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National Western Stock Show celebrates 100th anniversary
Indiana Correspondent

DENVER, Colo. — Since its rustic beginnings in 1906, the National Western Stock Show (NWSS) in Denver has been a spectacle for horse and livestock enthusiasts, alike. This venerable agricultural showcase and holds claim to the title of the world’s largest seedstock show.

When the “granddaddy” of all livestock shows began, it started out with tents, alcoholic apple cider and some rowdy carousers who, according to a historical account in the Dec. 23 Record Stockman, caused the local people to be “astonished by the violence, and forlorned by the fact that the event had tarnished Denver’s reputation for good.”

Despite its wild origins, a stalwart group of Colorado cattlemen, packers and stockyard leaders began a more official organization the next year to create a show that would become an annual opportunity to show and then sell high quality cattle and horses.

One hundred years later, the annual event is still at the Denver Stockyards. The stockyards are no longer running, but for two weeks in January, the bystanders and exhibitors can get a feel for what the formerly bustling yards were once like.

This year’s event, Jan. 7-22, hosted more than 726,000 people, the largest ever. Exhibitors from coast-to-coast brought everything from llamas to pigs, cattle to highly publicized PRCA rodeo action. Cattle and horse shows draw the largest number of exhibitors.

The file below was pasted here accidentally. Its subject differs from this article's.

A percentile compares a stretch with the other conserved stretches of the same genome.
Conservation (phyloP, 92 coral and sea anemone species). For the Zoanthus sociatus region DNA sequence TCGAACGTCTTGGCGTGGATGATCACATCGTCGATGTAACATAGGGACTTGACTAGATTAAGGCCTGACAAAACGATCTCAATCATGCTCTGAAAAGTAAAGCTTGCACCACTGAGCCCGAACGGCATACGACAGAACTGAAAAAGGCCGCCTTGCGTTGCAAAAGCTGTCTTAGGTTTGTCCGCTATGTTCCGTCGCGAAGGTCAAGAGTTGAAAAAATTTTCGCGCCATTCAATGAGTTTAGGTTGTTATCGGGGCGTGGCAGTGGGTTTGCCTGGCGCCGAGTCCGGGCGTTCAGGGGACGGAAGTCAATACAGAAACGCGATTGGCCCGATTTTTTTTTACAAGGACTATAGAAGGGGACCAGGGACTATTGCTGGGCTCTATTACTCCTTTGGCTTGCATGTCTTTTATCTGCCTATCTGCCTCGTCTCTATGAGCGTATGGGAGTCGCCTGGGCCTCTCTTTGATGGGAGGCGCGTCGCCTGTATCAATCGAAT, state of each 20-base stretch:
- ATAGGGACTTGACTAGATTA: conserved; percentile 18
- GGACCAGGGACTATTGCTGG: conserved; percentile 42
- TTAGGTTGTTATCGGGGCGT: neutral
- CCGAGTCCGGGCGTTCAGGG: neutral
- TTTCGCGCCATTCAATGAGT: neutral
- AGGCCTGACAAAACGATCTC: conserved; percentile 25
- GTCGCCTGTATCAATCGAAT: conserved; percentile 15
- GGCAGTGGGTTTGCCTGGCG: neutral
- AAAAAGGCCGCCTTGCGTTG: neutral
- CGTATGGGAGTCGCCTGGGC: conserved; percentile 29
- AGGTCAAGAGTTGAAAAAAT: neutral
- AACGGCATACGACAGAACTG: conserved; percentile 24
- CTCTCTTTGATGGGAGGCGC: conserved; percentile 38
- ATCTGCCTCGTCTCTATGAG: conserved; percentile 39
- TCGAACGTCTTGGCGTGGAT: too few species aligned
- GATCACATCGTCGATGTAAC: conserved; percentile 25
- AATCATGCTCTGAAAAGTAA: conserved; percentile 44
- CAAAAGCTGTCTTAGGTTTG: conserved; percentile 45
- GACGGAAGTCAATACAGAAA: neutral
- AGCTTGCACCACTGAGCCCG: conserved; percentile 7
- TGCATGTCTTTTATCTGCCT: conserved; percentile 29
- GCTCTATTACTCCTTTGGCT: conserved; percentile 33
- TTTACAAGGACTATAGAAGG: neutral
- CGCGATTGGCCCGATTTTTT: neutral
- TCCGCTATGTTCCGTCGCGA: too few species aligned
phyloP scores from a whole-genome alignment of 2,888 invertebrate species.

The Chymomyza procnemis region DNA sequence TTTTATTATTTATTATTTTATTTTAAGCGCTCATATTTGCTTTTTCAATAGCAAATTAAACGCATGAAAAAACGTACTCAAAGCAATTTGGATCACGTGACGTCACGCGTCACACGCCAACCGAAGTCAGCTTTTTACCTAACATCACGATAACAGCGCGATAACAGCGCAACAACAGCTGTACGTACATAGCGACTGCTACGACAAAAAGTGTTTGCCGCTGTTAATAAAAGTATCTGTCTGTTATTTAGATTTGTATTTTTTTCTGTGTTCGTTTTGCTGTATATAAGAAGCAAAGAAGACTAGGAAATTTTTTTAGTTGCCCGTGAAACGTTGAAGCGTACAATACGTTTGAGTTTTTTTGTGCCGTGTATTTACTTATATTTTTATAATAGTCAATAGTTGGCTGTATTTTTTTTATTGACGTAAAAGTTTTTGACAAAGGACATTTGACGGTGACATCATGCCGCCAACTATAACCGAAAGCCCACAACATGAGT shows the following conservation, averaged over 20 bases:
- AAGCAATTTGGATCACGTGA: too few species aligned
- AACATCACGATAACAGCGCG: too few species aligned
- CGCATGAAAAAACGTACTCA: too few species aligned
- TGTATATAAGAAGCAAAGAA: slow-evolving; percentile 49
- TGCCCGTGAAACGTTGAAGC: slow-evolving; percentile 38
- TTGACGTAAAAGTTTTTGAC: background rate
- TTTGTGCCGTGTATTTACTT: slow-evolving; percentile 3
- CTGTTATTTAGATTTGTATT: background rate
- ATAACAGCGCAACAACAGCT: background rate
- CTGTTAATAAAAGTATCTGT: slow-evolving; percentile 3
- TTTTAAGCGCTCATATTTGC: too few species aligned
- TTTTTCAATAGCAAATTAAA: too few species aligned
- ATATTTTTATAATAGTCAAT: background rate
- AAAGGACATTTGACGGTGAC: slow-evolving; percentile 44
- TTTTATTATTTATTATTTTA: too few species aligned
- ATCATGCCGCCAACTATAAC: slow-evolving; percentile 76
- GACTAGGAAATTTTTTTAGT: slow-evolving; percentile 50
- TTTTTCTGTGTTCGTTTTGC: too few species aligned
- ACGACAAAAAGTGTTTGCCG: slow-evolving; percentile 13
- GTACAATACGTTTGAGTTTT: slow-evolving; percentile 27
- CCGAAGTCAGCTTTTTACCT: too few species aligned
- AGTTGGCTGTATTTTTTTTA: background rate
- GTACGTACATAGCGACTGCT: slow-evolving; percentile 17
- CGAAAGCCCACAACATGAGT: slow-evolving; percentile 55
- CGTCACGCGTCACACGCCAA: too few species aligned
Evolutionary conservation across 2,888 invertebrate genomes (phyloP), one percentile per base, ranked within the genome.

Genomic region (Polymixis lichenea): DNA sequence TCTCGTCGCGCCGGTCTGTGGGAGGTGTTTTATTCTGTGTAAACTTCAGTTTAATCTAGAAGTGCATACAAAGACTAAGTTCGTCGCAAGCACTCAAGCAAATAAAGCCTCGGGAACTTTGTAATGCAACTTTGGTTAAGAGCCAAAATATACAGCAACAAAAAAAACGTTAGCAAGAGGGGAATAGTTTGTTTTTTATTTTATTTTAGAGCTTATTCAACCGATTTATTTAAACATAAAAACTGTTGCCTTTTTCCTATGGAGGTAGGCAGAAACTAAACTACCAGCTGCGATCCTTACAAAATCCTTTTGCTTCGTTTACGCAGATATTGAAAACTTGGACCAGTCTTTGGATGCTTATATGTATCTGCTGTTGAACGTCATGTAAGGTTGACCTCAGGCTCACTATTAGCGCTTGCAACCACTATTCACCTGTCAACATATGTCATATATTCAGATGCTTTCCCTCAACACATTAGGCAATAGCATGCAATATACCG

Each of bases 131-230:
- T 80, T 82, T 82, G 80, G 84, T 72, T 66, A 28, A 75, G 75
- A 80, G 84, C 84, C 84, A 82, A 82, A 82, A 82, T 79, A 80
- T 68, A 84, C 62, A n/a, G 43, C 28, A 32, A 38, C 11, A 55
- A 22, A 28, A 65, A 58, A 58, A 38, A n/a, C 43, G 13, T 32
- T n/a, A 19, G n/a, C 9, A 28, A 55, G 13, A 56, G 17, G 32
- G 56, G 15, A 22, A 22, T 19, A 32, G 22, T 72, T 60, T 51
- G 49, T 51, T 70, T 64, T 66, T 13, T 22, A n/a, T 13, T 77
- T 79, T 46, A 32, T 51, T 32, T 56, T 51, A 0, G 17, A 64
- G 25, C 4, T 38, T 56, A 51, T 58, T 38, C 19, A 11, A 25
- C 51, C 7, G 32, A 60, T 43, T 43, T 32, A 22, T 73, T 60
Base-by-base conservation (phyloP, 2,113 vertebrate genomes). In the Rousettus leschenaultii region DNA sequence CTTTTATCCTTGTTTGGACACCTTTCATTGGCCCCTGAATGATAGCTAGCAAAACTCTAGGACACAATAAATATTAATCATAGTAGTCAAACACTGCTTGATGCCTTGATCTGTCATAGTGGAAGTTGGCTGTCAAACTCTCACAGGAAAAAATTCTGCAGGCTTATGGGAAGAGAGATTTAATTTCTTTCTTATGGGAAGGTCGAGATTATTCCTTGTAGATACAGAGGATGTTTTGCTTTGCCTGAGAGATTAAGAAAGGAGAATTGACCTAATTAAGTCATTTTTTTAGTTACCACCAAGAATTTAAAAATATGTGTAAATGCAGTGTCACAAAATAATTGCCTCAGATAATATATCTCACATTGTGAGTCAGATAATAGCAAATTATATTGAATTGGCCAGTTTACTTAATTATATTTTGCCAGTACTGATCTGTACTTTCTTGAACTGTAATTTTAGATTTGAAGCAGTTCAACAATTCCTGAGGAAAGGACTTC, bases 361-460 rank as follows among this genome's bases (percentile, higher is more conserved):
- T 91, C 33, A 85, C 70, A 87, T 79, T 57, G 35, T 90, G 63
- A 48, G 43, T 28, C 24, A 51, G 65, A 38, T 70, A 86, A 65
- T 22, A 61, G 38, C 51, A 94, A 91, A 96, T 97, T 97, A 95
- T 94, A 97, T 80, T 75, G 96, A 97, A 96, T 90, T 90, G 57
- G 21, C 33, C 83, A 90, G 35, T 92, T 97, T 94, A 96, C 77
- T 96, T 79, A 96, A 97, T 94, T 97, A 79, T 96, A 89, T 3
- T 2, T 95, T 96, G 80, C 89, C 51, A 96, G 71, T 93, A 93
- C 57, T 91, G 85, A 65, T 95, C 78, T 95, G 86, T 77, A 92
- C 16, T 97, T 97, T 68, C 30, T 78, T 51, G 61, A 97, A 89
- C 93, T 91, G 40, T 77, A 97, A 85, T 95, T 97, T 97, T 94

There are more than 20 cattle shows with at least 7,000 head of cattle exhibited. These shows are a major draw for Midwestern exhibitors despite the long trip and expenses that can run in excess of $1,000 per head for the show.

“People feel like they’ll miss out if they don’t come to Denver,” said Kati Anderson, NWSS spokesperson. “We still have the one place where buyers can walk the yards and see so many cattle, and we have an international marketing opportunity.”

Marketing is unique with opportunities for sales in both the former stockyards and on the “hill” - the area where cattle are stalled in barns and breed shows take place. Anderson said 18 public auctions generate more than $5 million. Countless other private treaty sales occur at Denver, too. Bill Angell, Yards Manager, said he can only estimate the number of sales.

“Private treaty sales that were turned into our offices amounted to $584,000 on 138 head of cattle,” he noted.

Jeff Miller, Cutler, Ind., has brought cattle to sell in the Denver yards for four of the last six years.

“The market’s better here,” he began. “There are just more cowmen and there’s a wider range of buyers. Two days ago we sold a heifer to Arizona. We’ve never sold there before.”

Miller estimates more than 75 percent of his total business comes from contacts he makes at stock shows like the NWSS.

“It’s a lot more expensive (to show) than print advertising, but when cattle are presented well people will stop and look at them,” he pointed out. When people stop to shop, that’s when they’re more likely to buy.”

On the hill, it seems to be a combination of sales and customer service for longtime exhibitors Cates Farms of Modoc, Ind. Co-owner Brian Cates says they’ve been showing for over 30 years at places like the NWSS.

“Most of the cattle we show are already sold and we’re here mainly for customer service,” he said adding that they also try to make the NWSS to promote something new, such as a new herd sire or prospect, each year.

His son, Tyler, who now manages a vast majority of the show string, confirmed that showing cattle, especially the trek to Denver, is worth the time and money.

“Denver’s exciting and that can help to sell,” he said.

“We meet so many people here that wouldn’t likely come by the farm otherwise.”

The NWSS begins the second week in January each year. For entry information and more details about this year’s show and sale results, visit

This farm news was published in the February 1, 2006 issue of Farm World.